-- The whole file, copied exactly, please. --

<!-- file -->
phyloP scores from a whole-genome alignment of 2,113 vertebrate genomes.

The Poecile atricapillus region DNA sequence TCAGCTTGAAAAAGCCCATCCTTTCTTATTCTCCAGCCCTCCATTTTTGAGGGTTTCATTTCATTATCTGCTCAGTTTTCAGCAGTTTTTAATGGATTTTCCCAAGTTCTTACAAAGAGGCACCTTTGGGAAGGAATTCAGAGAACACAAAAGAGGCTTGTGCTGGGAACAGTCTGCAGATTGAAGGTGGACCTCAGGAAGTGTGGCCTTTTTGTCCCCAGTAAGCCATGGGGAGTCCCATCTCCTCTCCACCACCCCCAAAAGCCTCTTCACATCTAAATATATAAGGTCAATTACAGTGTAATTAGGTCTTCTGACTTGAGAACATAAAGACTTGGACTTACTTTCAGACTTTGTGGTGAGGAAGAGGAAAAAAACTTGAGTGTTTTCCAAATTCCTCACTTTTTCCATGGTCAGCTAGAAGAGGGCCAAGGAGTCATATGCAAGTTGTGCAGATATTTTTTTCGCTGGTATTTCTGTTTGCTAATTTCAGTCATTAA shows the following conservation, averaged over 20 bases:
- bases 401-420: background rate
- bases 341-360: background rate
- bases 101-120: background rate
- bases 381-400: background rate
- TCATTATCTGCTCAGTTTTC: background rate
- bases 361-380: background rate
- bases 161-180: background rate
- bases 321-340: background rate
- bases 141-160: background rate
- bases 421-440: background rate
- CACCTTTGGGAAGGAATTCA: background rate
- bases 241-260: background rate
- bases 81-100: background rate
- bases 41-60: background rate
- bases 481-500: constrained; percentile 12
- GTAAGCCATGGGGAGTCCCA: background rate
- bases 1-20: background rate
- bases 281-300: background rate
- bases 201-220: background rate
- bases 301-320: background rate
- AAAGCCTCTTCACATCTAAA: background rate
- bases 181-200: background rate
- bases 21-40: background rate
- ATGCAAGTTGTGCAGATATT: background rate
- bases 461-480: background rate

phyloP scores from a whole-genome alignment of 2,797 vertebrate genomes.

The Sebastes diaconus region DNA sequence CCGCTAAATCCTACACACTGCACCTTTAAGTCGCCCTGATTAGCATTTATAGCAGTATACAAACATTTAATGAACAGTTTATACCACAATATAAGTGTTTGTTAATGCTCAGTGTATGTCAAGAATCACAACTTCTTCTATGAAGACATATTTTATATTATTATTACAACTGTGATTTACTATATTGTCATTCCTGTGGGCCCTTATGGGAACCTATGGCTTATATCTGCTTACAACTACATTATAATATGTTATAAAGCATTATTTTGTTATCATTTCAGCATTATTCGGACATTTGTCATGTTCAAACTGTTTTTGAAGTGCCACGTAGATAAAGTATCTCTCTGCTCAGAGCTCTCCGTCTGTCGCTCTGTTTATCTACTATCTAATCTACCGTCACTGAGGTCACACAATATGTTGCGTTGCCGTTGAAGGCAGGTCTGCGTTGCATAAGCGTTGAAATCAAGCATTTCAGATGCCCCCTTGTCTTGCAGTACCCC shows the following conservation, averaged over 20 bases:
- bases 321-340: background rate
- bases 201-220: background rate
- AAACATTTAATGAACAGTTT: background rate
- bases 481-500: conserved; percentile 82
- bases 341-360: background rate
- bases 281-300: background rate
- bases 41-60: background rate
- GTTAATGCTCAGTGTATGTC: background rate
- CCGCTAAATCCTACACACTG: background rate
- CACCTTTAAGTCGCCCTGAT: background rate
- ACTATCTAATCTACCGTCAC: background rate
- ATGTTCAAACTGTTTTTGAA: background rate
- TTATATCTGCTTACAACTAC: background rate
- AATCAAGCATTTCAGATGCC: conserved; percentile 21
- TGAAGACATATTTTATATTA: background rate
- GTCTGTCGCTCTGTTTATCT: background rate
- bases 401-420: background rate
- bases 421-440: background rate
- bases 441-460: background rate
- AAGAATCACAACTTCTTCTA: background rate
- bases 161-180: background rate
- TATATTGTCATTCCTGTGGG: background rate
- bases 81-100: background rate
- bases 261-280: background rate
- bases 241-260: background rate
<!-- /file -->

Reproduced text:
phyloP scores from a whole-genome alignment of 2,113 vertebrate genomes.

The Poecile atricapillus region DNA sequence TCAGCTTGAAAAAGCCCATCCTTTCTTATTCTCCAGCCCTCCATTTTTGAGGGTTTCATTTCATTATCTGCTCAGTTTTCAGCAGTTTTTAATGGATTTTCCCAAGTTCTTACAAAGAGGCACCTTTGGGAAGGAATTCAGAGAACACAAAAGAGGCTTGTGCTGGGAACAGTCTGCAGATTGAAGGTGGACCTCAGGAAGTGTGGCCTTTTTGTCCCCAGTAAGCCATGGGGAGTCCCATCTCCTCTCCACCACCCCCAAAAGCCTCTTCACATCTAAATATATAAGGTCAATTACAGTGTAATTAGGTCTTCTGACTTGAGAACATAAAGACTTGGACTTACTTTCAGACTTTGTGGTGAGGAAGAGGAAAAAAACTTGAGTGTTTTCCAAATTCCTCACTTTTTCCATGGTCAGCTAGAAGAGGGCCAAGGAGTCATATGCAAGTTGTGCAGATATTTTTTTCGCTGGTATTTCTGTTTGCTAATTTCAGTCATTAA shows the following conservation, averaged over 20 bases:
- bases 401-420: background rate
- bases 341-360: background rate
- bases 101-120: background rate
- bases 381-400: background rate
- TCATTATCTGCTCAGTTTTC: background rate
- bases 361-380: background rate
- bases 161-180: background rate
- bases 321-340: background rate
- bases 141-160: background rate
- bases 421-440: background rate
- CACCTTTGGGAAGGAATTCA: background rate
- bases 241-260: background rate
- bases 81-100: background rate
- bases 41-60: background rate
- bases 481-500: constrained; percentile 12
- GTAAGCCATGGGGAGTCCCA: background rate
- bases 1-20: background rate
- bases 281-300: background rate
- bases 201-220: background rate
- bases 301-320: background rate
- AAAGCCTCTTCACATCTAAA: background rate
- bases 181-200: background rate
- bases 21-40: background rate
- ATGCAAGTTGTGCAGATATT: background rate
- bases 461-480: background rate

phyloP scores from a whole-genome alignment of 2,797 vertebrate genomes.

The Sebastes diaconus region DNA sequence CCGCTAAATCCTACACACTGCACCTTTAAGTCGCCCTGATTAGCATTTATAGCAGTATACAAACATTTAATGAACAGTTTATACCACAATATAAGTGTTTGTTAATGCTCAGTGTATGTCAAGAATCACAACTTCTTCTATGAAGACATATTTTATATTATTATTACAACTGTGATTTACTATATTGTCATTCCTGTGGGCCCTTATGGGAACCTATGGCTTATATCTGCTTACAACTACATTATAATATGTTATAAAGCATTATTTTGTTATCATTTCAGCATTATTCGGACATTTGTCATGTTCAAACTGTTTTTGAAGTGCCACGTAGATAAAGTATCTCTCTGCTCAGAGCTCTCCGTCTGTCGCTCTGTTTATCTACTATCTAATCTACCGTCACTGAGGTCACACAATATGTTGCGTTGCCGTTGAAGGCAGGTCTGCGTTGCATAAGCGTTGAAATCAAGCATTTCAGATGCCCCCTTGTCTTGCAGTACCCC shows the following conservation, averaged over 20 bases:
- bases 321-340: background rate
- bases 201-220: background rate
- AAACATTTAATGAACAGTTT: background rate
- bases 481-500: conserved; percentile 82
- bases 341-360: background rate
- bases 281-300: background rate
- bases 41-60: background rate
- GTTAATGCTCAGTGTATGTC: background rate
- CCGCTAAATCCTACACACTG: background rate
- CACCTTTAAGTCGCCCTGAT: background rate
- ACTATCTAATCTACCGTCAC: background rate
- ATGTTCAAACTGTTTTTGAA: background rate
- TTATATCTGCTTACAACTAC: background rate
- AATCAAGCATTTCAGATGCC: conserved; percentile 21
- TGAAGACATATTTTATATTA: background rate
- GTCTGTCGCTCTGTTTATCT: background rate
- bases 401-420: background rate
- bases 421-440: background rate
- bases 441-460: background rate
- AAGAATCACAACTTCTTCTA: background rate
- bases 161-180: background rate
- TATATTGTCATTCCTGTGGG: background rate
- bases 81-100: background rate
- bases 261-280: background rate
- bases 241-260: background rate